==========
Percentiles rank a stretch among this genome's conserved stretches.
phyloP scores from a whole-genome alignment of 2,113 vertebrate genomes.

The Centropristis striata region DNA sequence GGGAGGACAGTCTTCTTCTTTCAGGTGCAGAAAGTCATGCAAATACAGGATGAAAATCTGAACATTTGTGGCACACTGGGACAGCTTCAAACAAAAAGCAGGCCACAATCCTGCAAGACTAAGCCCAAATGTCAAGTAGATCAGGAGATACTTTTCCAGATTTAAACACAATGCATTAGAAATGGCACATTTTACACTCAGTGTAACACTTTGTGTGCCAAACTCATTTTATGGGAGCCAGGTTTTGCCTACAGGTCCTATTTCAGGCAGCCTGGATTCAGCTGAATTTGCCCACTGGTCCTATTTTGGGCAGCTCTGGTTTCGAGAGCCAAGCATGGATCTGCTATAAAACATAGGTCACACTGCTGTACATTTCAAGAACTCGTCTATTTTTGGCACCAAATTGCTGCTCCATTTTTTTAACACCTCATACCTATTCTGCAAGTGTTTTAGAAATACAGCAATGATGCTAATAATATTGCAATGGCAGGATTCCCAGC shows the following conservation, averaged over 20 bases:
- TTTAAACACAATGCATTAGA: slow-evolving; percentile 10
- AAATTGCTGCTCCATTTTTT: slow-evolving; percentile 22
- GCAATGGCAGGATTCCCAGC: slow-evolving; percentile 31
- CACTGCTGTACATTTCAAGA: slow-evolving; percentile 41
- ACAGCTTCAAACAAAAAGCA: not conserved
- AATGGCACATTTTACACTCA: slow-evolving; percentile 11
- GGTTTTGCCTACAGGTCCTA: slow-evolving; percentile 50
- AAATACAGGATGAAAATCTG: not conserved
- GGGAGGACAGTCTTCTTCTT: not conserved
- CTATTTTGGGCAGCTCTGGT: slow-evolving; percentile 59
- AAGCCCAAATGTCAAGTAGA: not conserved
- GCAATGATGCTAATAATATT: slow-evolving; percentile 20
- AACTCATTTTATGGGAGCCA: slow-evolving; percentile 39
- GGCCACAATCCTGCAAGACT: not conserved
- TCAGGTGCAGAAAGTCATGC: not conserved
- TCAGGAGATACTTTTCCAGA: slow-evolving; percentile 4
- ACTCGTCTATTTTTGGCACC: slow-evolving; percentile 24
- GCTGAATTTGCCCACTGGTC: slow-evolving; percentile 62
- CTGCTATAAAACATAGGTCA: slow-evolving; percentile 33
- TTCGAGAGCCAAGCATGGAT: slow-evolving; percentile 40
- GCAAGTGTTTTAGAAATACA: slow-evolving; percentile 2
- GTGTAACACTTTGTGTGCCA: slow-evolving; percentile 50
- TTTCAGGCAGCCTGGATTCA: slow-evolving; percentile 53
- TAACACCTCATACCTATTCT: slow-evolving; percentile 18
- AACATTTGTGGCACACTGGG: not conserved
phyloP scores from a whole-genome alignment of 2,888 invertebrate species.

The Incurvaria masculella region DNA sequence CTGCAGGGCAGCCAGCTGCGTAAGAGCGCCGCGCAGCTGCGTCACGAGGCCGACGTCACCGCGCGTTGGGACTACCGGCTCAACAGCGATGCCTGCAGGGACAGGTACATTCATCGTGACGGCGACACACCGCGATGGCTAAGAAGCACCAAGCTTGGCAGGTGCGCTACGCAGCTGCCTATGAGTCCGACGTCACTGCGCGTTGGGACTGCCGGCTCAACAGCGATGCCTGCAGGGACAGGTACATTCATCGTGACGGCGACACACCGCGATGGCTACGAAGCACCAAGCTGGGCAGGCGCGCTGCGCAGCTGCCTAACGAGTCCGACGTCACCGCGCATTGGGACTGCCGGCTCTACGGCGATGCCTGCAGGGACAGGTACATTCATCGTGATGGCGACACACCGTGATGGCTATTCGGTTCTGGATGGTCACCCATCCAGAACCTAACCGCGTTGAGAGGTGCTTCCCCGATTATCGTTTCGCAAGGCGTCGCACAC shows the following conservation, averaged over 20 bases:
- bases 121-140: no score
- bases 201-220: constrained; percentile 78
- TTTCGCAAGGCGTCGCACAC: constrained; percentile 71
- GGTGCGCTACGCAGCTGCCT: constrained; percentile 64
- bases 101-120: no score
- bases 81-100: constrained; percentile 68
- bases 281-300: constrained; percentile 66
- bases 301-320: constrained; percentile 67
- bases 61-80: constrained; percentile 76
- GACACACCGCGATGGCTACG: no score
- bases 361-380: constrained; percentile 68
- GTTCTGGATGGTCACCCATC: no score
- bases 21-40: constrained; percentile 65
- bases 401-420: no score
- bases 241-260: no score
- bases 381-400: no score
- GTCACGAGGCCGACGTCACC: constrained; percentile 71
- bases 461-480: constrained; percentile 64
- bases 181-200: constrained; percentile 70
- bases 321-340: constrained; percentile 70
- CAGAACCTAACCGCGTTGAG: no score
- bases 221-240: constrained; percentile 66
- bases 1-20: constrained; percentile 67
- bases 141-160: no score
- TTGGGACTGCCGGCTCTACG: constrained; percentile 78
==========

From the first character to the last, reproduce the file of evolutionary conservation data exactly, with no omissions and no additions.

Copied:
Percentiles rank a stretch among this genome's conserved stretches.
phyloP scores from a whole-genome alignment of 2,113 vertebrate genomes.

The Centropristis striata region DNA sequence GGGAGGACAGTCTTCTTCTTTCAGGTGCAGAAAGTCATGCAAATACAGGATGAAAATCTGAACATTTGTGGCACACTGGGACAGCTTCAAACAAAAAGCAGGCCACAATCCTGCAAGACTAAGCCCAAATGTCAAGTAGATCAGGAGATACTTTTCCAGATTTAAACACAATGCATTAGAAATGGCACATTTTACACTCAGTGTAACACTTTGTGTGCCAAACTCATTTTATGGGAGCCAGGTTTTGCCTACAGGTCCTATTTCAGGCAGCCTGGATTCAGCTGAATTTGCCCACTGGTCCTATTTTGGGCAGCTCTGGTTTCGAGAGCCAAGCATGGATCTGCTATAAAACATAGGTCACACTGCTGTACATTTCAAGAACTCGTCTATTTTTGGCACCAAATTGCTGCTCCATTTTTTTAACACCTCATACCTATTCTGCAAGTGTTTTAGAAATACAGCAATGATGCTAATAATATTGCAATGGCAGGATTCCCAGC shows the following conservation, averaged over 20 bases:
- TTTAAACACAATGCATTAGA: slow-evolving; percentile 10
- AAATTGCTGCTCCATTTTTT: slow-evolving; percentile 22
- GCAATGGCAGGATTCCCAGC: slow-evolving; percentile 31
- CACTGCTGTACATTTCAAGA: slow-evolving; percentile 41
- ACAGCTTCAAACAAAAAGCA: not conserved
- AATGGCACATTTTACACTCA: slow-evolving; percentile 11
- GGTTTTGCCTACAGGTCCTA: slow-evolving; percentile 50
- AAATACAGGATGAAAATCTG: not conserved
- GGGAGGACAGTCTTCTTCTT: not conserved
- CTATTTTGGGCAGCTCTGGT: slow-evolving; percentile 59
- AAGCCCAAATGTCAAGTAGA: not conserved
- GCAATGATGCTAATAATATT: slow-evolving; percentile 20
- AACTCATTTTATGGGAGCCA: slow-evolving; percentile 39
- GGCCACAATCCTGCAAGACT: not conserved
- TCAGGTGCAGAAAGTCATGC: not conserved
- TCAGGAGATACTTTTCCAGA: slow-evolving; percentile 4
- ACTCGTCTATTTTTGGCACC: slow-evolving; percentile 24
- GCTGAATTTGCCCACTGGTC: slow-evolving; percentile 62
- CTGCTATAAAACATAGGTCA: slow-evolving; percentile 33
- TTCGAGAGCCAAGCATGGAT: slow-evolving; percentile 40
- GCAAGTGTTTTAGAAATACA: slow-evolving; percentile 2
- GTGTAACACTTTGTGTGCCA: slow-evolving; percentile 50
- TTTCAGGCAGCCTGGATTCA: slow-evolving; percentile 53
- TAACACCTCATACCTATTCT: slow-evolving; percentile 18
- AACATTTGTGGCACACTGGG: not conserved
phyloP scores from a whole-genome alignment of 2,888 invertebrate species.

The Incurvaria masculella region DNA sequence CTGCAGGGCAGCCAGCTGCGTAAGAGCGCCGCGCAGCTGCGTCACGAGGCCGACGTCACCGCGCGTTGGGACTACCGGCTCAACAGCGATGCCTGCAGGGACAGGTACATTCATCGTGACGGCGACACACCGCGATGGCTAAGAAGCACCAAGCTTGGCAGGTGCGCTACGCAGCTGCCTATGAGTCCGACGTCACTGCGCGTTGGGACTGCCGGCTCAACAGCGATGCCTGCAGGGACAGGTACATTCATCGTGACGGCGACACACCGCGATGGCTACGAAGCACCAAGCTGGGCAGGCGCGCTGCGCAGCTGCCTAACGAGTCCGACGTCACCGCGCATTGGGACTGCCGGCTCTACGGCGATGCCTGCAGGGACAGGTACATTCATCGTGATGGCGACACACCGTGATGGCTATTCGGTTCTGGATGGTCACCCATCCAGAACCTAACCGCGTTGAGAGGTGCTTCCCCGATTATCGTTTCGCAAGGCGTCGCACAC shows the following conservation, averaged over 20 bases:
- bases 121-140: no score
- bases 201-220: constrained; percentile 78
- TTTCGCAAGGCGTCGCACAC: constrained; percentile 71
- GGTGCGCTACGCAGCTGCCT: constrained; percentile 64
- bases 101-120: no score
- bases 81-100: constrained; percentile 68
- bases 281-300: constrained; percentile 66
- bases 301-320: constrained; percentile 67
- bases 61-80: constrained; percentile 76
- GACACACCGCGATGGCTACG: no score
- bases 361-380: constrained; percentile 68
- GTTCTGGATGGTCACCCATC: no score
- bases 21-40: constrained; percentile 65
- bases 401-420: no score
- bases 241-260: no score
- bases 381-400: no score
- GTCACGAGGCCGACGTCACC: constrained; percentile 71
- bases 461-480: constrained; percentile 64
- bases 181-200: constrained; percentile 70
- bases 321-340: constrained; percentile 70
- CAGAACCTAACCGCGTTGAG: no score
- bases 221-240: constrained; percentile 66
- bases 1-20: constrained; percentile 67
- bases 141-160: no score
- TTGGGACTGCCGGCTCTACG: constrained; percentile 78